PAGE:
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Thread: sudden death of 4month old squirrel--??

  1. #1
    ValentineSquirrel Guest

    Unhappy sudden death of 4month old squirrel--??

    Sadly and tragically, my 4month old squirrel ( Buddy) died suddenly yesterday (at 1pm) All morning, he was active and playful, eating almonds, butternut squash seeds, romaine lettuce --normal & healthy.

    Background:
    He came to me at 6week old during a bad storm, he & his siblings (who all died then) fell out of their nest to the ground. He was soaking wet and cold, but otherwise no apparent injuries.
    I nursed him and rehabbed him. He had been very active and healthy these last 2.5months until yesterday.

    Death:
    I found him on the floor with a small amount of blood and saliva coming from his mouth... he had been eating romain lettuce on the table above him right before (almost as if he just dropped dead to the floor).

    NO warning signs of illness.
    NO behavioral/mental change showing signs of poison ingestion.
    NO signs of injury.
    NO external damage.


    I am left tremendously heartbroken and confused how this happened.

    Can someone help suggest possible causes of this mystery death.

    The knowledge of "What" potentially caused this will provide some closure, anxiety reduction, and prevention for any repeats in the future.

    Thank you for your time and consideration... I love and miss my little Buddy.

    Rachel

  2. #2
    SammysMom's Avatar
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    Default Re: sudden death of 4month old squirrel--??

    Rachel I am so sorry for your terrible loss I am not an expert, but possibly something like an aneurism? Godspeed little Buddy...
    Squirrels, squirrels and more squirrels....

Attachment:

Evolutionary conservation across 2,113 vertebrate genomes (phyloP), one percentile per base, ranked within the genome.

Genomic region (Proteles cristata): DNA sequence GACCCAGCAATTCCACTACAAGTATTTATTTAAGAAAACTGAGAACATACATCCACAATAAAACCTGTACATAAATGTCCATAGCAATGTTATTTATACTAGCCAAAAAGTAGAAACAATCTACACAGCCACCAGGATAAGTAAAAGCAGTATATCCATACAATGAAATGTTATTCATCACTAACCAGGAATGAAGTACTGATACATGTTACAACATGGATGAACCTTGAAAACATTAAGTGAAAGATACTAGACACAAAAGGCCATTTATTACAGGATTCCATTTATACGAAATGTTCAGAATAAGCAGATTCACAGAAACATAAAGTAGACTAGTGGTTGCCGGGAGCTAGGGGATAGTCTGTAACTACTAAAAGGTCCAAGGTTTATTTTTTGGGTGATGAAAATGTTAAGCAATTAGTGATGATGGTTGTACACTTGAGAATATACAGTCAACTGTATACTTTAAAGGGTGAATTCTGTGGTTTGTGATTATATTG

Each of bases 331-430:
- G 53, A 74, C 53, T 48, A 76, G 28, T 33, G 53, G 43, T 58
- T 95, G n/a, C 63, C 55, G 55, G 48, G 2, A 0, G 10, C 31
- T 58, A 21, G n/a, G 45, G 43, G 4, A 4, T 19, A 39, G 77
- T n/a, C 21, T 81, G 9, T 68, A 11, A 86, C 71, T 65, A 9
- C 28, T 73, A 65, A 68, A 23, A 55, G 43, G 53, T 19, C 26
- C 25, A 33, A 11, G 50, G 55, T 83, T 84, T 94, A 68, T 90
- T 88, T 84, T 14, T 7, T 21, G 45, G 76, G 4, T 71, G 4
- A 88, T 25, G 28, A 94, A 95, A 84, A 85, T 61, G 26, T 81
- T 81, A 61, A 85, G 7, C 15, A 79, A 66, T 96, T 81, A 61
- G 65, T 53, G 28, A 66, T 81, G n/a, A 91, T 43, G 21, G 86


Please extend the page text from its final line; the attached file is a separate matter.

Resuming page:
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    Default Re: sudden death of 4month old squirrel--??

    Most likely diet related, sounds like your little one may have had a seizure.

    A squirrels nutrition is the most important thing we as caretakers have to concentrate on. They may be eating whatever your feeding them well but if it's not balanced to provide their nutritional needs they can suddenly and without warning crash.

    If you can tell us what all you were feeding him from the start, formula to solids, maybe it'll help us to guide you in the right direction if you should have another rescue.

    Sorry about your loss...

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    Default Re: sudden death of 4month old squirrel--??

    Stepnstone is correct, Quite often it is diet or lack there of. If you document the diet you gave buddy ie formula given as a baby etc, it will at least give us a chance to rule diet out.

    I am so sorry you lost your Buddy.

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    Default Re: sudden death of 4month old squirrel--??

    My biggest fear RIP Buddy...

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  10. #6
    ValentineSquirrel Guest

    Default Re: sudden death of 4month old squirrel--??

    I fed him organic rice milk mixed with 1/2 dose kitten formula 4-6 times a day until he was ready for solid food. (1 dropper at each feeding)
    which lasted about 3 weeks


    Solid diet:
    first 4 weeks:

    continued rice milk from a bottle 2 times a day and:

    cooked corn nibblets (cooled), 1/2 strawberry, romaine lettuce (2-3 leaves),

    black sunflower seeds -free choice- (in the first few weeks of using his teeth, he preferred these)

    Pistachios (plain roasted, not red) (15 nuts/day average)

    weeks 5- now:

    Romaine lettuce (2-3 leaves a day)

    these nuts were free choice (in shell) for him to eat or hide every day:
    almonds, pecans, walnuts, brazil nuts, butternut squash seeds [recently he had been eating a lot of almonds and squash seeds]

    zucchini, strawberry, pear (1/8 -1/4 of the whole fruit /per day) [depending on his appetite]

    whole grain cracker (occasionally)

    Water -free choice- daily


    thank you for your help.
    Sadly, It is still hard walking around my house and not having him here...still grieving and crying when seeing all the things that remind me of him.

    Rachel

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    Default Re: sudden death of 4month old squirrel--??